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ANCAP: Four-star blow for Holden, Isuzu Ute
That hurts: Isuzu’s D-Max ute earned four stars in Euro NCAP testing that has been rubber-stamped for the Australian market.
Isuzu D-Max and some Holden Colorados miss top safety rating in ANCAP tests
11 October 2012
HOLDEN and Isuzu have defended the safety performance of their related Colorado and D-Max utes after some variants were awarded only four stars by the Australian New Car Assessment Program (ANCAP) last night – a blow that could cost them fleet sales.
The failure to make the five-star grade has been blamed on the lack of dual pretensioners on the front seatbelts of the Colorado single cab and space cab workhorse models and Isuzu’s flagship D-Max crew cab.
This meant that these models equipped with a single pretensioner on each front seat are deemed to have missed ANCAP’s minimum standard of adult occupant protection in the frontal offset impact test, with driver chest protection being rated as ‘marginal’.
By contrast, Holden’s flagship four-door Colorado crew cab that is equipped with dual pretensioners for front-seat occupants was awarded five stars and an ‘acceptable’ driver chest deflection score when it was launched in July.
An increasing number of major fleets – led by mining giant BHP Billiton – exclude four-star models under their five-star safety buying policies.
All Mazda BT-50 variants and Volkswagen Amaroks in Australia are rated five-star, as are all Ford Ranger models except the base 4x2 single-cab cab-chassis, which does not have side curtain airbags
From top: Holden Colorado crew cab ANCAP crash test; Colorado single cab.
Toyota has promised to upgrade its top-selling HiLux to five-star standard across the range next year to make sure it qualifies for the new rules laid down by some of its biggest fleet customers.
The Isuzu ute crash test results were based on recent European NCAP crash tests, while the Colorado single/space cab rating was an assessment based on the crew-cab crash testing done at Sydney’s Crashlab for ANCAP.
ANCAP chairman Lauchlan McIntosh was critical of the four-star performance of the Isuzu D-Max and Colorado single and space cab variants, describing it as disappointing.
But Holden defended its Colorado, issuing a statement saying: “We’re 100 per cent confident in the real-world safety of the Holden Colorado.
“The single and space cab models still boast the comprehensive list of active and passive features of the crew cab, including electronic stability control (ESC), anti-lock braking system (ABS) with electronic brake force distribution (EBD), driver and front passenger airbags and full-length curtain airbags.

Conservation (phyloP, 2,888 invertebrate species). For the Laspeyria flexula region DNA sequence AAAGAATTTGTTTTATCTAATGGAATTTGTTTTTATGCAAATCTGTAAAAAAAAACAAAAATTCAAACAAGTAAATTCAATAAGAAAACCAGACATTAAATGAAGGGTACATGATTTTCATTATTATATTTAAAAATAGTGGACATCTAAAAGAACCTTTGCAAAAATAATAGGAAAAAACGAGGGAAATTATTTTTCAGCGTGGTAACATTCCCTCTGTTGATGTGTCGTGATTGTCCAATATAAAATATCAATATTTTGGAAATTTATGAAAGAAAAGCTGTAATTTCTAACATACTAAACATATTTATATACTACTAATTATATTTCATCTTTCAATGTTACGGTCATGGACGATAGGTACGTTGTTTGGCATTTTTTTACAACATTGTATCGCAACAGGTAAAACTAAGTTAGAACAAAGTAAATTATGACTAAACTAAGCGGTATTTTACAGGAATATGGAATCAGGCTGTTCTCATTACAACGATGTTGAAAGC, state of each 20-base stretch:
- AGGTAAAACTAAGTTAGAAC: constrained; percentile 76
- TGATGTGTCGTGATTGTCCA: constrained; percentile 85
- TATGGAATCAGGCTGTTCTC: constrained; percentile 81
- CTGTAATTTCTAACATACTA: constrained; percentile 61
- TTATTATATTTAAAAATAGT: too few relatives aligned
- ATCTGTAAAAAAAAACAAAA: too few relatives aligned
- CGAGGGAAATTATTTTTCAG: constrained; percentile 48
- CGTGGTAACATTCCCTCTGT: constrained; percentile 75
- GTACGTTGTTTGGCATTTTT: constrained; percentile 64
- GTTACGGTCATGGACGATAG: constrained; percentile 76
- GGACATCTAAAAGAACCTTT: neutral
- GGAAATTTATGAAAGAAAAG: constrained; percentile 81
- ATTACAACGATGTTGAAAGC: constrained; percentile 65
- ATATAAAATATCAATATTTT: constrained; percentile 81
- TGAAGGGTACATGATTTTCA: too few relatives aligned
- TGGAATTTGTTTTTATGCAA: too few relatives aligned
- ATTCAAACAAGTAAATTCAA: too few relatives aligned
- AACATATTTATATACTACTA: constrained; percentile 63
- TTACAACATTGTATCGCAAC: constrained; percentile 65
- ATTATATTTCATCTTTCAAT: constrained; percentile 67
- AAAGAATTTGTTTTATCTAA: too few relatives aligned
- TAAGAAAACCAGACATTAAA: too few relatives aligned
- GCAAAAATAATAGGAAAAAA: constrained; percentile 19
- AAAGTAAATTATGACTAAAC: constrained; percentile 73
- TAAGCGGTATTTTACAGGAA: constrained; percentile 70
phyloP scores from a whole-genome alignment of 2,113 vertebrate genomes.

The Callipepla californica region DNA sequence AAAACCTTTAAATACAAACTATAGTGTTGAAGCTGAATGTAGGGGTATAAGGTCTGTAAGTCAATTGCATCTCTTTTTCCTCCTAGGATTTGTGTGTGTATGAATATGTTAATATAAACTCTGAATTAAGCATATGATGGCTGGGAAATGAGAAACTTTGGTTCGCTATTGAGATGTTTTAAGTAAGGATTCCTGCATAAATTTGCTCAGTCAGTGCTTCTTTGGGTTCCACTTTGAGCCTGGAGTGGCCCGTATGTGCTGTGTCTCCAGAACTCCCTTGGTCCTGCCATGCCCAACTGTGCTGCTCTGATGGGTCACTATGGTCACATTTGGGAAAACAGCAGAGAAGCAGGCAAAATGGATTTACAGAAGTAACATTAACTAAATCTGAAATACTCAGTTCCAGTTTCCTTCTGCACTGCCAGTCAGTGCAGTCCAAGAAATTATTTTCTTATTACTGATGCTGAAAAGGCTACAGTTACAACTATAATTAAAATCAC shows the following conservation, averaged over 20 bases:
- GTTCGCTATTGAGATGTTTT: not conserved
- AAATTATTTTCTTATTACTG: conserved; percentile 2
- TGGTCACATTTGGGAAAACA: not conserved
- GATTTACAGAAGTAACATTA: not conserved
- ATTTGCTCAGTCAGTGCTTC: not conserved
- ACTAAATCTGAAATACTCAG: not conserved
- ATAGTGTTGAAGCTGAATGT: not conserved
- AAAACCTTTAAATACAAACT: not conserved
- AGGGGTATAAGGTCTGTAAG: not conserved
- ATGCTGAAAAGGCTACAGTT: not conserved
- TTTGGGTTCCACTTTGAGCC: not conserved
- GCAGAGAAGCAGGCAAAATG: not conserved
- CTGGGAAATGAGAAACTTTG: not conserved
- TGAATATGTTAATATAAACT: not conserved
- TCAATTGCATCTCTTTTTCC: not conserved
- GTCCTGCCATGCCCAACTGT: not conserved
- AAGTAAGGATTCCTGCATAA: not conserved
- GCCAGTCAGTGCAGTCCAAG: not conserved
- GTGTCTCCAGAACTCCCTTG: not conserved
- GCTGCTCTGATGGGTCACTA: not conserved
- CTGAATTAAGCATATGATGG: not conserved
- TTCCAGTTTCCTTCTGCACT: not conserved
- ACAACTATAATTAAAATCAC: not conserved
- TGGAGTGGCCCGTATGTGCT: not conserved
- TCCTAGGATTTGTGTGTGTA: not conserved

“A four-star rating is a highly respectable result, particularly for a light commercial vehicle.”
Holden says it has no immediate plans to upgrade the Colorado models to help them achieve five stars, although it said it had an ongoing commitment to improved safety.
Isuzu Ute Australia indicated Isuzu engineers were working on the issue.
“Isuzu Ute Australia is addressing this latest development and will release further information regarding the timing of their endeavour to achieve a five-star ANCAP rating for the D-Max shortly,” the company said in a statement.
Isuzu pointed out that the D-Max had out-pointed the highly rated VW Amarok in some of the Euro NCAP safety tests, including child occupant protection (67 per cent to 64 per cent), pedestrian safety (51 per cent to 47 per cent) and safety assistance technology (71 per cent to 57 per cent).
“The only area in which the Amarok rated higher (than D-Max) was adult occupant protection, scoring 86 per cent versus the Isuzu D-Max’s 83 per cent,” the company statement said.
Euro NCAP deemed the Amarok a four-star vehicle, but ANCAP rated it five stars.
Isuzu Ute had hoped to get the same treatment on the strength of its overall higher score, but it was not to be.
The previous D-Max was given only three stars, as was the previous generation of the closely related Holden Colorado.
This time, the two models have greater differentiation including unique sheetmetal and drivetrains, but they are built on the same platform.
ANCAP criticised the pedestrian protection rating of the Colorado and D-Max, saying it wanted to see all vehicle manufacturers “targeting the top level of pedestrian protection to reduce injuries to unprotected road users”.
According to the ANCAP results, Colorado’s pedestrian protection result was rated as ‘acceptable’ while the D-Max was given a ‘marginal’ rating.
Only last week, Holden received the blessing of ANCAP to rate its Colorado crew cab five stars when equipped with its genuine accessory bull bar, even through it has not been rated for pedestrian performance.